If the thickness is unduly large, the iron oxide layer contains iron oxide such as hematite in addition to magnetite, and both the oxidation state and the structure of Fe become nonuniform, so that the delamination and/or the reduction in bonding strength may occur. If the thickness is unduly small, it is difficult to obtain sufficient bonding strength with the resin body. The thickness of the iron oxide layer as referred to in the present description is a distance from the outermost surface to the deepest part when the cross section of the iron oxide layer is observed using a scanning electron microscope (SEM).

When the range of the iron oxide layer from the outermost surface side to a depth of 1 μm is qualitatively analyzed using EPMA, the X-ray count number of the oxygen peak is preferably 1,500 to 13,000 cps in an embodiment, 2,000 to 12,000 cps in another embodiment, and 3,000 to 6,000 cps in still another embodiment because in such cases the bonding strength can be enhanced. The X-ray count number is obtained through analysis using a field emission electron probe microanalyzer (JXA-8500F, available from JEOL Ltd.) with an acceleration voltage of 15 kV, a beam current of 100 nA, and a beam diameter of 100 μmφ.

(3) The iron oxide layer according to the present invention can be formed by various methods such as heating using a heating furnace and/or laser irradiation. For example, the iron oxide layer may be simply and preferably formed through an oxidation process (oxidation step) for the surface of an iron-based base material composed of iron or an iron alloy existing at least at the side of the surface to be bonded of a metal body. The oxidation step can be performed, for example, as a heating step of heating at least the surface of the iron-based base material in an oxidation atmosphere (including the air atmosphere). The heating temperature is preferably 200-850° C. in an embodiment and 250-600° C. in another embodiment while the heating time is preferably 0.01-20 hours in an embodiment, 0.05-15 hours in another embodiment, and 0.1-10 hours in still another embodiment. In particular, the heating temperature is preferably 250-450° C. in an embodiment and 300-400° C. in another embodiment while the heating time is preferably 0.1-2 hours in an embodiment and 0.1-1.5 hours in another embodiment. Such adjustment of the heating temperature and heating time makes it possible to adjust the thickness, composition and the like of the iron oxide layer and, accordingly, the bonding strength can be adjusted in accordance with the resin body.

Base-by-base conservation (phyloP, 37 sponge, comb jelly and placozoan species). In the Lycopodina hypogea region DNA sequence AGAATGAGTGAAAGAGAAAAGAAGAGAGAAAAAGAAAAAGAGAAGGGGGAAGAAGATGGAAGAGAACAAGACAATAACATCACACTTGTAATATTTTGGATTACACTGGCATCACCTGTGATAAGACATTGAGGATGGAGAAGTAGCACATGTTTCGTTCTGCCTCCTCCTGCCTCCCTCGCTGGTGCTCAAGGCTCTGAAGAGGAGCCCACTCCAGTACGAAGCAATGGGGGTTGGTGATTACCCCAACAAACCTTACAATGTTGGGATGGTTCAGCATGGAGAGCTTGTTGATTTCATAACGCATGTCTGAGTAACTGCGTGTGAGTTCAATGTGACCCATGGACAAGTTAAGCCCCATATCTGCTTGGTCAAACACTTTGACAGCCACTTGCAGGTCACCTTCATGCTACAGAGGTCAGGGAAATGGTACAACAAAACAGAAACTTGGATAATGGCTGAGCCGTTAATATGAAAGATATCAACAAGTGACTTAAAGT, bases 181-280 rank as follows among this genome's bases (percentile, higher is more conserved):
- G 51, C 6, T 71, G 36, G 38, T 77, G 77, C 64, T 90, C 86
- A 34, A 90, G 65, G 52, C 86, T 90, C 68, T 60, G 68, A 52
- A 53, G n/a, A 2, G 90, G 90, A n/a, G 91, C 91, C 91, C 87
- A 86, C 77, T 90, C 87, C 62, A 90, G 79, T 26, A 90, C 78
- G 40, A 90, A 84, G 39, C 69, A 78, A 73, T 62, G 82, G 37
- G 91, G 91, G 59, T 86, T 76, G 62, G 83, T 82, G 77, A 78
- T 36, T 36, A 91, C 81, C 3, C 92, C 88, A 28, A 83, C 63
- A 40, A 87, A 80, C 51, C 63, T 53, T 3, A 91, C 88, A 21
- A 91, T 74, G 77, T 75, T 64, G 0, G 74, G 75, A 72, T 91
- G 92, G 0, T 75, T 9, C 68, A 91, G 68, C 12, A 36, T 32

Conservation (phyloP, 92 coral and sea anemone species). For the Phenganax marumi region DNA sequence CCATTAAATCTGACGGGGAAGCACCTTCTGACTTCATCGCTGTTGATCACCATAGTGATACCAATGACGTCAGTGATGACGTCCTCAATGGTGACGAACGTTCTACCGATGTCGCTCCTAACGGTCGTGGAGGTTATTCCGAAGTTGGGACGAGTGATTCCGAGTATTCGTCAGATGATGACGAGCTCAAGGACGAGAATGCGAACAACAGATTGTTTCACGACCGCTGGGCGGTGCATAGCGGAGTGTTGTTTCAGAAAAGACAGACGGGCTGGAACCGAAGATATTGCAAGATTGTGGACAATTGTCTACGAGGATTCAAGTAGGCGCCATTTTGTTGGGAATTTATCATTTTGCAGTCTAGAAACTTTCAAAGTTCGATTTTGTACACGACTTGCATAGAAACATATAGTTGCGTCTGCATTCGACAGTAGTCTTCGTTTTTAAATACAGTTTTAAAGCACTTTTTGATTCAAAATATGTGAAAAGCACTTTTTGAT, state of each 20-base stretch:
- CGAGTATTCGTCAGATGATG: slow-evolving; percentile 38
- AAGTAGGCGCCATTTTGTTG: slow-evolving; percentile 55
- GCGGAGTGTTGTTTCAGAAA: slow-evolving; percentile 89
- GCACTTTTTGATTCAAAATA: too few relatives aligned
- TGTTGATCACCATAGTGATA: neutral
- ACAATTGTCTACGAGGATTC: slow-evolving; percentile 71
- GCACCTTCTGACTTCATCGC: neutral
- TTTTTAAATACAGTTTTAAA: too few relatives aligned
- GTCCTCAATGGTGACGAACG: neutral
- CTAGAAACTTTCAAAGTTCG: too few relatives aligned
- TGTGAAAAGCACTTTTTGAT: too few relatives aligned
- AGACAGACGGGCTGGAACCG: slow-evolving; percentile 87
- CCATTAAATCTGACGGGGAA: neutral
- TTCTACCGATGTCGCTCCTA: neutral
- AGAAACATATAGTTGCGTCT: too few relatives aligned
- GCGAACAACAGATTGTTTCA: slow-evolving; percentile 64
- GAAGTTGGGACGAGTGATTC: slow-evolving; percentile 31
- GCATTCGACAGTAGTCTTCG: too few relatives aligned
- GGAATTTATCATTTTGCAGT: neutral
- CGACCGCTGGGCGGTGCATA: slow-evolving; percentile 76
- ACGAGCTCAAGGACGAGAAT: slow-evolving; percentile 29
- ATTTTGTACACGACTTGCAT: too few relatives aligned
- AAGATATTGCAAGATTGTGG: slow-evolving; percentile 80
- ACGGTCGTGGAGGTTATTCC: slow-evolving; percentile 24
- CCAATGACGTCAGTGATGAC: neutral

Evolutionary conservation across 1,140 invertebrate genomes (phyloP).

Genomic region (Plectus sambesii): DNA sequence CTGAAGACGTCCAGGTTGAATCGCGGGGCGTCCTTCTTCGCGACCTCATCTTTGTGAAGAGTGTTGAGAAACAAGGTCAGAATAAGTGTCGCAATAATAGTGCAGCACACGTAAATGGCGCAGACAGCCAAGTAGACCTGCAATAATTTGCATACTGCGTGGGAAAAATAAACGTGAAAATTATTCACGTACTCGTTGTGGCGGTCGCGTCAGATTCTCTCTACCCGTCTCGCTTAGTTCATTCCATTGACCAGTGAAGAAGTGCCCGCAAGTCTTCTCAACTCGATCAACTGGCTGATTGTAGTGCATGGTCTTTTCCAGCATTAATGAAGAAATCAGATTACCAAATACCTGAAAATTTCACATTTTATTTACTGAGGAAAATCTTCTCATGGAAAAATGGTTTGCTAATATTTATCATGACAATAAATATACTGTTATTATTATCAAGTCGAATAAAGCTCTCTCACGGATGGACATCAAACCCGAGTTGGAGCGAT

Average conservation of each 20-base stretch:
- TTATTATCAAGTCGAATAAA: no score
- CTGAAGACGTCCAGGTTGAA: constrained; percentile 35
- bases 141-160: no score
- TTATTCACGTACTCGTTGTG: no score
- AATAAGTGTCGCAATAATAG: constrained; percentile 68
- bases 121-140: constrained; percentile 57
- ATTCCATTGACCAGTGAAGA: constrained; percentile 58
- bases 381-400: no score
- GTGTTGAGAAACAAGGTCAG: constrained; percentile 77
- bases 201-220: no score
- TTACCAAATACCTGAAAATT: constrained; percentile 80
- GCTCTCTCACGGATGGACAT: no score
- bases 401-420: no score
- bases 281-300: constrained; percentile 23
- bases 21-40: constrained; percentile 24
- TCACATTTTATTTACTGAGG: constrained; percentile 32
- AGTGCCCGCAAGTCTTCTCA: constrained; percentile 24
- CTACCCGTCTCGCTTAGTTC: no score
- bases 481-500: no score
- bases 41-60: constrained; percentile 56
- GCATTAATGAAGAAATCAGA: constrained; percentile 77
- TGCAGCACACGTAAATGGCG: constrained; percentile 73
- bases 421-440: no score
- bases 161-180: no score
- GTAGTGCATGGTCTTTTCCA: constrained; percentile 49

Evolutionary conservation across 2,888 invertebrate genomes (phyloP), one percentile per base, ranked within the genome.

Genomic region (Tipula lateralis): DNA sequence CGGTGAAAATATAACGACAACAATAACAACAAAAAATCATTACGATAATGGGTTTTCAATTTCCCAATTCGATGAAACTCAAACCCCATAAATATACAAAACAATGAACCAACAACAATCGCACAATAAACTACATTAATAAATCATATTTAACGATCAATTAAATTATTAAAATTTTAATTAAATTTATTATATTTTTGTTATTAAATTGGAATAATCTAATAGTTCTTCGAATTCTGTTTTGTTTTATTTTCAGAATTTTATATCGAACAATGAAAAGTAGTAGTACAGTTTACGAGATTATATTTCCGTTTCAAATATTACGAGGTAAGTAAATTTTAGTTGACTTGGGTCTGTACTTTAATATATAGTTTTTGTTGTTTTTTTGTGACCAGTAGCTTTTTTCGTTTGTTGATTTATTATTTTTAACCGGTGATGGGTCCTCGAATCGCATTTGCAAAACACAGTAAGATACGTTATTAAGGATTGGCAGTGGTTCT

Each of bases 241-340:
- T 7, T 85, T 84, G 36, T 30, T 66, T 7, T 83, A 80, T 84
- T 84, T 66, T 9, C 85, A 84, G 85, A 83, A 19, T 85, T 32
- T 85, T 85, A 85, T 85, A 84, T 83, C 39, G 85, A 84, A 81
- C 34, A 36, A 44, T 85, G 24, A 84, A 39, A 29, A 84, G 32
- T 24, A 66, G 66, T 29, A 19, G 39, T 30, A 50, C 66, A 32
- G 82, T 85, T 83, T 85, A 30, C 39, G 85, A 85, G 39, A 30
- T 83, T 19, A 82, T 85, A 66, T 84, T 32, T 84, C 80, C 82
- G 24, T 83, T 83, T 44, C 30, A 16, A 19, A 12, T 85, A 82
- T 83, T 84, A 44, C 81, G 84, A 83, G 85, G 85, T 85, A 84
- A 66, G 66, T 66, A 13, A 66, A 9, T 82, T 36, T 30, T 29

The heating condition is preferably adjusted, for example, in accordance with the C content in the iron-based base material. Specifically, when the C content is less than 0.25% in an embodiment, 0.2% or less in another embodiment, and 0.1% or less in still another embodiment with respect to 100% of the iron-based base material as a whole, the heating temperature is preferably 200-850° C. in an embodiment, 225-650° C. in another embodiment, and 250-450° C. in still another embodiment. The heating time is preferably 0.05-10 hours in an embodiment, 0.1-5 hours in another embodiment, and 0.1-2 hours in still another embodiment.